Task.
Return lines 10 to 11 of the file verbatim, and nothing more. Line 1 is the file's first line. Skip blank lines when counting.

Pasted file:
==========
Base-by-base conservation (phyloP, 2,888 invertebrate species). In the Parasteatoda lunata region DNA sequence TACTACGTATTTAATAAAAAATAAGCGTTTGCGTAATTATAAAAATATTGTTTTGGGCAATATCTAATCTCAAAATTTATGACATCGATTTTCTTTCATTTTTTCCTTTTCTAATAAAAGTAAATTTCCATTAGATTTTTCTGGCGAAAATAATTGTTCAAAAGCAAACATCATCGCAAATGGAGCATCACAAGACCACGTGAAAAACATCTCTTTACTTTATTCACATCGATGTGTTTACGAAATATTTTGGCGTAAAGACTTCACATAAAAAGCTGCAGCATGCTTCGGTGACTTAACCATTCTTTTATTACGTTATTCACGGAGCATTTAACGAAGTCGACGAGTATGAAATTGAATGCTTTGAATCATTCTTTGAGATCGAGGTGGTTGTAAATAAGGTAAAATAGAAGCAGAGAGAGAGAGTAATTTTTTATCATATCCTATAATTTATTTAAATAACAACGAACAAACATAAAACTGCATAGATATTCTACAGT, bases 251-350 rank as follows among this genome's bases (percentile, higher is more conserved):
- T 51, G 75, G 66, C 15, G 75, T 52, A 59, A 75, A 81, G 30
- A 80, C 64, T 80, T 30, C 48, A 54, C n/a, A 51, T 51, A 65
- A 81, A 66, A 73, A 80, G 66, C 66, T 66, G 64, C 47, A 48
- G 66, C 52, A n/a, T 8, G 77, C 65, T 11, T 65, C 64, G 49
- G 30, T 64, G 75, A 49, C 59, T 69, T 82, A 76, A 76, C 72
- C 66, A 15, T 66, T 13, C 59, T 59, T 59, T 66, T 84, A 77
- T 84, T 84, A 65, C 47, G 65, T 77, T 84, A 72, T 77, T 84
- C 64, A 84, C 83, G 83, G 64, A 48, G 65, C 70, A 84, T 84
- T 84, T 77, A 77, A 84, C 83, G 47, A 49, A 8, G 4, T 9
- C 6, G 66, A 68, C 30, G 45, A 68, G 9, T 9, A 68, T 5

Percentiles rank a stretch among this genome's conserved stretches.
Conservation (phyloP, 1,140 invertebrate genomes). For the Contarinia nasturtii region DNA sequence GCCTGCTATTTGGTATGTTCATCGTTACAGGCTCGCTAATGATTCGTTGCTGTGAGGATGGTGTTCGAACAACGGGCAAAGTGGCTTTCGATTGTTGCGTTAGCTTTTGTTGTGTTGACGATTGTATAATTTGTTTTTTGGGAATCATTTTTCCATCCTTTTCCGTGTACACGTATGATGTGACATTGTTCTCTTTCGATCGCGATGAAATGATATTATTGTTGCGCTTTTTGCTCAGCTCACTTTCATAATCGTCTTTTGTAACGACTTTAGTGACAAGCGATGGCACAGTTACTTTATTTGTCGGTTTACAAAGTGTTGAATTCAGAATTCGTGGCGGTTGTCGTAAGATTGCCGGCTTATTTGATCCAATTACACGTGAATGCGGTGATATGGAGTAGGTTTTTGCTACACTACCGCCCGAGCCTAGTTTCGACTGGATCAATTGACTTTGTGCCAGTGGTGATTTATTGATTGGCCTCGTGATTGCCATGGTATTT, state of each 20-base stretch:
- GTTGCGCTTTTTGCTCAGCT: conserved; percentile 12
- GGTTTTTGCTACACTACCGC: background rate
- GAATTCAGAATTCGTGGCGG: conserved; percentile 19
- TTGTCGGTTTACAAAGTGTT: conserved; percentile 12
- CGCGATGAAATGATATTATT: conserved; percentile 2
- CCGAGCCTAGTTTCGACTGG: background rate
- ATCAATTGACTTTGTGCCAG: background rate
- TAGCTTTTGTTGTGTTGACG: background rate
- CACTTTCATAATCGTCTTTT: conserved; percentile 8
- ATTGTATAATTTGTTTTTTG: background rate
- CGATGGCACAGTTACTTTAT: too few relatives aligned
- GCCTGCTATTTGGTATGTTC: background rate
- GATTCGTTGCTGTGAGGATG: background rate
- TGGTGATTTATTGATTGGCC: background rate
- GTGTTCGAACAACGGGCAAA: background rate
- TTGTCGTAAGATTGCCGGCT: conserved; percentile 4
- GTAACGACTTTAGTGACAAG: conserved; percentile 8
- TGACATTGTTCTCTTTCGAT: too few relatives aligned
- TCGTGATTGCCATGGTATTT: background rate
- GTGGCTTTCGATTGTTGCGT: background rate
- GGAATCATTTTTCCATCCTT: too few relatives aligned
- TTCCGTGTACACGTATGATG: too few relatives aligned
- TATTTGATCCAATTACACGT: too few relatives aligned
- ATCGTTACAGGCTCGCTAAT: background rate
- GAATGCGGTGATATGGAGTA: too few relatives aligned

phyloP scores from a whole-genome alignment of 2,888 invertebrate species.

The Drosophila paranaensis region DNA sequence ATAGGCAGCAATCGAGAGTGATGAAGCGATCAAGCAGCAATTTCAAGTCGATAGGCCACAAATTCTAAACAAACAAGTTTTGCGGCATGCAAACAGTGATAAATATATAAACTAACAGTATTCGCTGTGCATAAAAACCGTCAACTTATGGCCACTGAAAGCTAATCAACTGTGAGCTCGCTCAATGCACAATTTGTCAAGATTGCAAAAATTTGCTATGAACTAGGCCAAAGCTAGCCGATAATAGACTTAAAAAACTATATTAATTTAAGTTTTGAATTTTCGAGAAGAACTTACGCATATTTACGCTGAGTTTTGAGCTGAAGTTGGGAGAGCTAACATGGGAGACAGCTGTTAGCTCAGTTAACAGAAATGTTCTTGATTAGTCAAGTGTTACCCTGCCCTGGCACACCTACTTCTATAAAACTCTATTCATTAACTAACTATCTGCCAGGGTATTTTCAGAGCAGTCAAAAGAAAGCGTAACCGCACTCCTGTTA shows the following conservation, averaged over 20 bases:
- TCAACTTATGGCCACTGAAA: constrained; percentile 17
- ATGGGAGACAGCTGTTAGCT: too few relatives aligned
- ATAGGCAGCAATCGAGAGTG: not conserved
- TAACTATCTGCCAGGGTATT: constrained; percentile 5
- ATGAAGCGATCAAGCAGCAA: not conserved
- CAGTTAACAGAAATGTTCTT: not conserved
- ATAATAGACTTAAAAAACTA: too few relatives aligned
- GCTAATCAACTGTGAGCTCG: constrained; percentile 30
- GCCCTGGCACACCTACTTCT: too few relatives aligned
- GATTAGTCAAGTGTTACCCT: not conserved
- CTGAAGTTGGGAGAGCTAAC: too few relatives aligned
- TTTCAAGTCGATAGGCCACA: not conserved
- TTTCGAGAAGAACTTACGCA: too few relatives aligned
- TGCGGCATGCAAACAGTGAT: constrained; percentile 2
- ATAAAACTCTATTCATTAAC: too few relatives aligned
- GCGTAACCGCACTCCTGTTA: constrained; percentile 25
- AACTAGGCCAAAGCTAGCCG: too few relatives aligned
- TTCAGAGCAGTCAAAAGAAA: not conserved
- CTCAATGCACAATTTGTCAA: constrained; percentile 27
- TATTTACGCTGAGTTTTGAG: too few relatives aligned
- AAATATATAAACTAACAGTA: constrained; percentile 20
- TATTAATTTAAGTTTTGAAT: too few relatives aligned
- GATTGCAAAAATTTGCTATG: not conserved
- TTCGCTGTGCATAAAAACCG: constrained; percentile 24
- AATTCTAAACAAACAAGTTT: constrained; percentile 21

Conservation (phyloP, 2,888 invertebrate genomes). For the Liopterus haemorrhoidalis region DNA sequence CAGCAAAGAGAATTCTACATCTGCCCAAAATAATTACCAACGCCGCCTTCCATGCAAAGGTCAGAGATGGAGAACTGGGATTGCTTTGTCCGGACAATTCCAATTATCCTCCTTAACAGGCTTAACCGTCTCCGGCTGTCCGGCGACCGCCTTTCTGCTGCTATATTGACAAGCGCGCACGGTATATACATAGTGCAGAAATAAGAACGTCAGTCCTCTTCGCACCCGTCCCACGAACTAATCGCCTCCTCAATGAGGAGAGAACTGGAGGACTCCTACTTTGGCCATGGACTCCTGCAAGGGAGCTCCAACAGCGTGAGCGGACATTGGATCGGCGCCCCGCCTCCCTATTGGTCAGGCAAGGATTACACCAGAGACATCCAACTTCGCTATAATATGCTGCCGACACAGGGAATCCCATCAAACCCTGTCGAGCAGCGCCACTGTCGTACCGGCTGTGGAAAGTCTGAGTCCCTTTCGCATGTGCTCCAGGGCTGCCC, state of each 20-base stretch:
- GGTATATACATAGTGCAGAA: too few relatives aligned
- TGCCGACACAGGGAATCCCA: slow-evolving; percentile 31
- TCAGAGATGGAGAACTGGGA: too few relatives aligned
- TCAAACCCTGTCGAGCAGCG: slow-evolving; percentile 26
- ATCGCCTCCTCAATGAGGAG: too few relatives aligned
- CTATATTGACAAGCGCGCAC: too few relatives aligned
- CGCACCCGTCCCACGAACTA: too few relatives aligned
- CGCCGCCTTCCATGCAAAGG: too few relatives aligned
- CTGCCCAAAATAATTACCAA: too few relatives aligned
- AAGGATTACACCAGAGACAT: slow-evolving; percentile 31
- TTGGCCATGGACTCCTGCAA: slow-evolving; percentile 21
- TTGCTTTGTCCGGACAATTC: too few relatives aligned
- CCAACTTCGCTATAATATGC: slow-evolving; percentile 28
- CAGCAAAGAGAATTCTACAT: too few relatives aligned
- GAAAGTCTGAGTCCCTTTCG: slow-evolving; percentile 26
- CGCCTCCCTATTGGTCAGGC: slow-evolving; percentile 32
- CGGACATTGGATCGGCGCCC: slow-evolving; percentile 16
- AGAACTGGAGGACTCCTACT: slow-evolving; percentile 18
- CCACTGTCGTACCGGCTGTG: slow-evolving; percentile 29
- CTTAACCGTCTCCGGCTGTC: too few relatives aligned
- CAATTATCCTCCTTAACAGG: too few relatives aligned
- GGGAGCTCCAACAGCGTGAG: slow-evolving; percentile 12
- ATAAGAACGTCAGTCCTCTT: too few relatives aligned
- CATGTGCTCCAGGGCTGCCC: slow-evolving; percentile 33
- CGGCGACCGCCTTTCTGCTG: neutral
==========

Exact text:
- T 84, T 77, A 77, A 84, C 83, G 47, A 49, A 8, G 4, T 9
- C 6, G 66, A 68, C 30, G 45, A 68, G 9, T 9, A 68, T 5